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We imagine indigenous cultures as the epitome of caring and sharing. In scholarly and popular representations of Indigenous Australians, resources are freely shared within kin groups. Land is a cosmological actor and cannot be owned. Besides, survival in harsh environments requires complete cooperation. But traditionally in Indigenous Australian cultures, knowledge is anything but open (Keen 1994). Controlling the circulation of knowledge is the basis of traditional authority (perhaps all human societies are ‘knowledge economies’).

In postcolonial societies, the control of knowledge held by indigenous communities and produced from indigenous resources (including indigenous bodies and body parts) has become ‘political’ as well as ‘cultural’. Indigenous communities fight to maintain control over lands and peoples, and Western research is often in the firing line. Aware of the history of racial science and more recent scandals (Anderson 2002; Reardon 2005), indigenous people may be wary of participating in research (Smith 2012). Calls to global knowledge and the greater good that motivate ‘altruistic’ participation in the general community ring false to those who feel that scientific progress is made not for their benefit, but at their expense....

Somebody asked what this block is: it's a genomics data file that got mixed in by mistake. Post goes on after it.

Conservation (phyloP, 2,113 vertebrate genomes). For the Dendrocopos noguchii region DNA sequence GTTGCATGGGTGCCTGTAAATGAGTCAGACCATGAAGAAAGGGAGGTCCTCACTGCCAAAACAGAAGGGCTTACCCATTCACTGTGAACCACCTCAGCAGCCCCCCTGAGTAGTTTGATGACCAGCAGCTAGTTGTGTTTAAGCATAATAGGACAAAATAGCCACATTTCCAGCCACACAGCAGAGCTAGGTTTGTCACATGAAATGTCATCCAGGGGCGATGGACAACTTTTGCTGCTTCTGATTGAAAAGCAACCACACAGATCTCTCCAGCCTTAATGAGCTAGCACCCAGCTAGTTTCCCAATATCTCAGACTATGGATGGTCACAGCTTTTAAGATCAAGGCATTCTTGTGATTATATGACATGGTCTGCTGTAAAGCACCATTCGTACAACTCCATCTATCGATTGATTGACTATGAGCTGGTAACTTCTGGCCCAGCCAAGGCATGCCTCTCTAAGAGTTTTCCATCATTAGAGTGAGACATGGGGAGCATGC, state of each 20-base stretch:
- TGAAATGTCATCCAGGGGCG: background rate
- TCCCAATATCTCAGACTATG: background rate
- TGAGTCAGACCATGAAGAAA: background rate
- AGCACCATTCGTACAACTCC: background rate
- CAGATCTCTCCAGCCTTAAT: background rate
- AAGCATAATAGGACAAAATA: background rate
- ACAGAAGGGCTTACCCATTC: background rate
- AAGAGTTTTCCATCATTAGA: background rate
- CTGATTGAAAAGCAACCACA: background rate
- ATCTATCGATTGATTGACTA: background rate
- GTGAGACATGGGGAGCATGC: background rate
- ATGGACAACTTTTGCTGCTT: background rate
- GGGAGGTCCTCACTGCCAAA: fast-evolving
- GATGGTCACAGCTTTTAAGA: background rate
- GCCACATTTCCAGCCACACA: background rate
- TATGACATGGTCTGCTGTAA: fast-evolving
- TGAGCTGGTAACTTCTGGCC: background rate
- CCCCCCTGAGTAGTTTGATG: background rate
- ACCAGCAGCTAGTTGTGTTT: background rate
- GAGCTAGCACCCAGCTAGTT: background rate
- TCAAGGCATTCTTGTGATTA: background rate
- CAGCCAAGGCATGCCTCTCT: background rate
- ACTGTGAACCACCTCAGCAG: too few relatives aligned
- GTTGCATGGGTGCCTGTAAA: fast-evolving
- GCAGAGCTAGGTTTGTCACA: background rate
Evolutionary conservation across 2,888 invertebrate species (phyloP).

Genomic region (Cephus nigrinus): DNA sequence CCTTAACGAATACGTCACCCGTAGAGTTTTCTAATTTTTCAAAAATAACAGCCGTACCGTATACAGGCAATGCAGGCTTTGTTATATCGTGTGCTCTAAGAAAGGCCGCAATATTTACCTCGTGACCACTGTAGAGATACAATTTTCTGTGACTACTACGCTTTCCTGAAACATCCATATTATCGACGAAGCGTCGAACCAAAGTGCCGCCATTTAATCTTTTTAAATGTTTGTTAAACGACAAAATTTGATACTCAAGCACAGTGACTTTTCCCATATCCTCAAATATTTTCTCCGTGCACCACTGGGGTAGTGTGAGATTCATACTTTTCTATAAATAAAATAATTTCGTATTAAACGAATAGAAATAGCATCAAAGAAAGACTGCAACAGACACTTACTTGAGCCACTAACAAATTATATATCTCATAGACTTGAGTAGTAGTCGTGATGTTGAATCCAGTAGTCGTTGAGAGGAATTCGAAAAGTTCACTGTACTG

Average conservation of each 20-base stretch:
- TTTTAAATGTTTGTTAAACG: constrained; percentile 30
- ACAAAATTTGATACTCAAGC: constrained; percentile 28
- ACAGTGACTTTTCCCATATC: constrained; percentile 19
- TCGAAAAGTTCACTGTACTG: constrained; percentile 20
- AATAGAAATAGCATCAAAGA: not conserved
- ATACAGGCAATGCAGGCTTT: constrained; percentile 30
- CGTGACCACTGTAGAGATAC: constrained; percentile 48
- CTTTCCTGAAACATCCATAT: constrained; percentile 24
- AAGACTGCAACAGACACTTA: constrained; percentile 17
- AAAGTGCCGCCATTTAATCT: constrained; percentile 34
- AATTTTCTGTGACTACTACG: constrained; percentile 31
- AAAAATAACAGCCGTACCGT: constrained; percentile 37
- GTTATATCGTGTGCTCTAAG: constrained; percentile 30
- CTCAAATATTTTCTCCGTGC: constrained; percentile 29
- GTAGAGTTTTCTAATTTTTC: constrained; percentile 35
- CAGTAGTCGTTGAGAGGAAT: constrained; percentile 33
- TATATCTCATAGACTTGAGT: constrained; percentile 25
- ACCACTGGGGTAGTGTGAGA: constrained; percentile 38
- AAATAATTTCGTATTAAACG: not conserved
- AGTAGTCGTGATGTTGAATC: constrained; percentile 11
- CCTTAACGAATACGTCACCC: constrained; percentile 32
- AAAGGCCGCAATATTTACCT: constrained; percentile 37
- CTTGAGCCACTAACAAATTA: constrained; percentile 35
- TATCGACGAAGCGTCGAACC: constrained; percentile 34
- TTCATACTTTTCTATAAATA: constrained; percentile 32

Everywhere we are struggling with when to share and when to withhold. Perhaps the critical point is not whether something is open or closed, but who has the control to make this decision. The world of open access proliferates the decisions that need to be made....

Yet when a journal is able to reach a readership no longer defined exclusively by members of a discipline (if this is ever the case), and anticipates that wider market of readers/consumers, does that not change the kinds of things (topics, concerns, methods) that are valued and thus supported by open-access journals and their editors, peer reviewers, etc.? Open access is not only about dissemination; it is about the expectation of an audience as a mode of scholarly production....

‘Opening’ work to collaboration with local actors (as described by Sharon above) does not necessary lead to greater equality. I think we should question the notions of the public sphere and of sharing that underlie normative understandings of open access. As any anthropologist who has read their Mauss can tell you, sharing can be a profoundly coercive practice as much as a leveling one. Sharing and collaboration restrain as much as they generate.
archives  data  open_access  openness  indigenous  anthropology 
2 days ago by shannon_mattern
Lunaape Traditional Gathering 2018 (June 30 & July 1)
Munsee Delaware Nation s hosting their 24th Annual Lunaape Traditional Gathering. See link for poster.
crhesi  radar  indigenous  event 
7 days ago by jamesshelley

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